Here at The Motley Fool, we poke plenty of fun at Wall Street analysts and their endless cycle of upgrades, downgrades, and "initiating coverage at neutral." So you might think we'd be the last people to give virtual ink to such "news." And we would be -- if that were all we were doing.

But in "This Just In," we don't only tell you what the analysts said. We also show you whether they know what they're talking about. To help, we've enlisted Motley Fool CAPS, our tool for rating stocks and analysts alike. With CAPS, we'll be tracking the long-term performance of Wall Street's best and brightest -- and its worst and sorriest, too.

And speaking of the best ...
Do banks frighten you? Do you fear what lurks within the deepest recesses of their balance sheets -- subprime mortgages, CDOs, or (gasp!) currency bets on an appreciating U.S. dollar perhaps? Well, take heart, dear investor, because this morning, Deutsche Bank has pronounced one of the biggest U.S. banks a "buy."

Yes, early Tuesday morning, Deutsche took a good, hard look at the balance sheet of Wachovia Bank (NYSE: WB), raised eyebrows at the firm's dividend cut, nodded approvingly at the $8 billion capital infusion, and opined in guttural Teutonic tones, "While management seemed to recognize the problems later than we would have liked, the moves nevertheless seem like the first steps to its road to recovery."

With characteristic Saxon conservatism, Deutsche termed Wachovia's loan losses "reasonable," claimed its exposure to credit cards was not "significant," and concluded that Wachovia looks like a "decent regional bank."

Logically, it's hard to imagine what would be better at evaluating whether a bank is any good than another bank. But let's quality-check that conclusion.

Let's go to the tape
According to CAPS, Deutsche is one of the better bankers out there, stock-picking-wise (although at times, that seems a backhanded compliment). Deutsche boasts a record of only 52% accuracy, but its bets pay off big enough to rank this banker in the top 10% of investors.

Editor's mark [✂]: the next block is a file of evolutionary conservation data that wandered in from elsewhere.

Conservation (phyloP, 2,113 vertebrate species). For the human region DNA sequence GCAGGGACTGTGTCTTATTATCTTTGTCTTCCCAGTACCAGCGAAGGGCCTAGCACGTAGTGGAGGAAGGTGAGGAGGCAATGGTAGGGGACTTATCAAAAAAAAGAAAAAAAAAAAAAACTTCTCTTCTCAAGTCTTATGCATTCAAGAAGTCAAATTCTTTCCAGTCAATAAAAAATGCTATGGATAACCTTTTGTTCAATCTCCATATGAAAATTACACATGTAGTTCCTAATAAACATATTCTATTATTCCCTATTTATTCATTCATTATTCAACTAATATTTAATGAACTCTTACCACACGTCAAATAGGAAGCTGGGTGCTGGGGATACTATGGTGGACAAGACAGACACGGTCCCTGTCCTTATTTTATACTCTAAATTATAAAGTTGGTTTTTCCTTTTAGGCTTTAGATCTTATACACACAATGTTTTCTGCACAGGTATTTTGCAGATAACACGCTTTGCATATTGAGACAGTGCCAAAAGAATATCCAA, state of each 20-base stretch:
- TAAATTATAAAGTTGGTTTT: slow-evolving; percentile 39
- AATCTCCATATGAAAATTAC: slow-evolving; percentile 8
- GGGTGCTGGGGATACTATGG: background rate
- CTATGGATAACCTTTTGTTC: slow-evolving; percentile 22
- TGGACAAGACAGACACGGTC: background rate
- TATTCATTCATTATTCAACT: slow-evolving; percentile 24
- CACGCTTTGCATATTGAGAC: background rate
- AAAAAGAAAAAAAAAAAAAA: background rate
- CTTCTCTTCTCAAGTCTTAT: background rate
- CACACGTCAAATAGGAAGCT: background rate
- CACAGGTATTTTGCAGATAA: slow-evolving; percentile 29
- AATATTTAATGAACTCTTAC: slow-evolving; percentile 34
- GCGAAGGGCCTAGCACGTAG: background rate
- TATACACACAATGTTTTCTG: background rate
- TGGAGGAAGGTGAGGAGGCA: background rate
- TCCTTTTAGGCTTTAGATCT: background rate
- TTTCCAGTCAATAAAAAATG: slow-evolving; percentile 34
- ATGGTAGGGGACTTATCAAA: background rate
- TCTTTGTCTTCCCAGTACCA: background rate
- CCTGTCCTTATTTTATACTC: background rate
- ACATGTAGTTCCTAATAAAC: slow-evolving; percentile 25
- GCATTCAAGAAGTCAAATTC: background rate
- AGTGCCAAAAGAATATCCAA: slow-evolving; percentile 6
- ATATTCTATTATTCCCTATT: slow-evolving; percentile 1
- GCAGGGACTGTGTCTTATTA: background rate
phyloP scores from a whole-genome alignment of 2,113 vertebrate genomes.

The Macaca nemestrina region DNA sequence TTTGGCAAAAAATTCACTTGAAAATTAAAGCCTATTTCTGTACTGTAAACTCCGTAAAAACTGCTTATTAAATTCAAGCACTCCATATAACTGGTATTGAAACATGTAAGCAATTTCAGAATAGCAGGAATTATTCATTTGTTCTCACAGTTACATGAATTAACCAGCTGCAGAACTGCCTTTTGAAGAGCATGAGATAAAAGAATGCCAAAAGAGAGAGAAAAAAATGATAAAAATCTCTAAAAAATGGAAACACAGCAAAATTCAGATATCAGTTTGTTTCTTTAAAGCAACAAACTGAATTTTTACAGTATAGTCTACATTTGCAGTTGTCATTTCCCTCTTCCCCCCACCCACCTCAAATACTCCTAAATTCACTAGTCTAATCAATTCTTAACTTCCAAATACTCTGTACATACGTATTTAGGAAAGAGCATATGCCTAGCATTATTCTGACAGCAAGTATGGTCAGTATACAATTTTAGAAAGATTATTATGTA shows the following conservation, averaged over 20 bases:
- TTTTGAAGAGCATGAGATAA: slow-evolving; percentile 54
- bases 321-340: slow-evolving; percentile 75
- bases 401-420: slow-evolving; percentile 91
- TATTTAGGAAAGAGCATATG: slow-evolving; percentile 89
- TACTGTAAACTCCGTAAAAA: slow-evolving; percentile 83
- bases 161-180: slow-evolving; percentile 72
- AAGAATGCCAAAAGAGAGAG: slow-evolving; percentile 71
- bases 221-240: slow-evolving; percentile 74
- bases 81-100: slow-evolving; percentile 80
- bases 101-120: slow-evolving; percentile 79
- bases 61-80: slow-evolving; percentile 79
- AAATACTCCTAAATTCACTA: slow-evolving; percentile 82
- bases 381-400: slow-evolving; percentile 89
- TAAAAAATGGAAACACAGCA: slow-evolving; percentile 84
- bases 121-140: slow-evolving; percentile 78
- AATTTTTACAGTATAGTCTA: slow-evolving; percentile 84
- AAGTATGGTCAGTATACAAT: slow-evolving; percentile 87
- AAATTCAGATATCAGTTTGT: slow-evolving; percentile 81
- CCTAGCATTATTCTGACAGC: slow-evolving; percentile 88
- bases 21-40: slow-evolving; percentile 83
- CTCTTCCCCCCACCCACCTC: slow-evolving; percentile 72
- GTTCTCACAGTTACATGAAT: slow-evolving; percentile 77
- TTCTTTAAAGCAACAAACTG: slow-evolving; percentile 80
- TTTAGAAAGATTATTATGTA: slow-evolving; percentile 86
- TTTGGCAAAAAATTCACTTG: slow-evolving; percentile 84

Within the financial realm, Deutsche has shown proficiency on both the long and short sides of things:

Company

Deutsche Said:

CAPS Says
(5 max):

Deutsche's Pick
Beating S&P by:

MasterCard (NYSE: MA)

Outperform

***

51 points

Fifth Third Bancorp
(Nasdaq: FITB)

Underperform

*

36 points

Citigroup (NYSE: C)

Underperform

**

33 points

Charles Schwab (Nasdaq: SCHW) 

Outperform

***

26 points

Which is not to say Deutsche hasn't made its share of fantastisch Fehler as well. For example:

Company

Deutsche Said:

CAPS Says
(5 max):

Deutsche's Pick
Lagging S&P by:

Bear Stearns (NYSE: BSC)

Outperform

*

90 points

Lehman Bros. (NYSE: LEH)

Outperform

*

30 points

But on balance, the farther you move from the world of investment banking, and the closer you approach the kind of retail banking in which Wachovia specializes, the better Deutsche's record looks.

One out of three ... ain't bad?
My rule(s) of thumb in evaluating banks is divided into three parts. You want to buy a bank when it has:

  • Return on equity greater than 20%
  • Return on assets between 1.5% and 2%, with more being better
  • A price-to-tangible book value of less than 2.0.

And there's no two ways about it -- Wachovia fails miserably by this yardstick. Return on equity here sits sub-5%, and return on assets is less than 0.5%. Really, the only element that seems to argue in Wachovia's favor is the price. At 29 bucks and change, these shares are selling for barely more than two times the banker's tangible book value.

So the question of the day is: Do you buy Wachovia based on its book value alone -- when every day seems to bring a new headline announcing a bank writing down its book?

Deutsche says jawohl, but if the idea of buying a bank on its book makes you nervous, I can't blame you. It gives me chills, too.

Fool contributor Rich Smith does not own shares of any company named above. Charles Schwab is a pick at Stock Advisor. You can find Rich on CAPS, publicly pontificating under the handle TMFDitty, where he's currently ranked No. 988 out of more than 100,000 players. The Fool has a disclosure policy.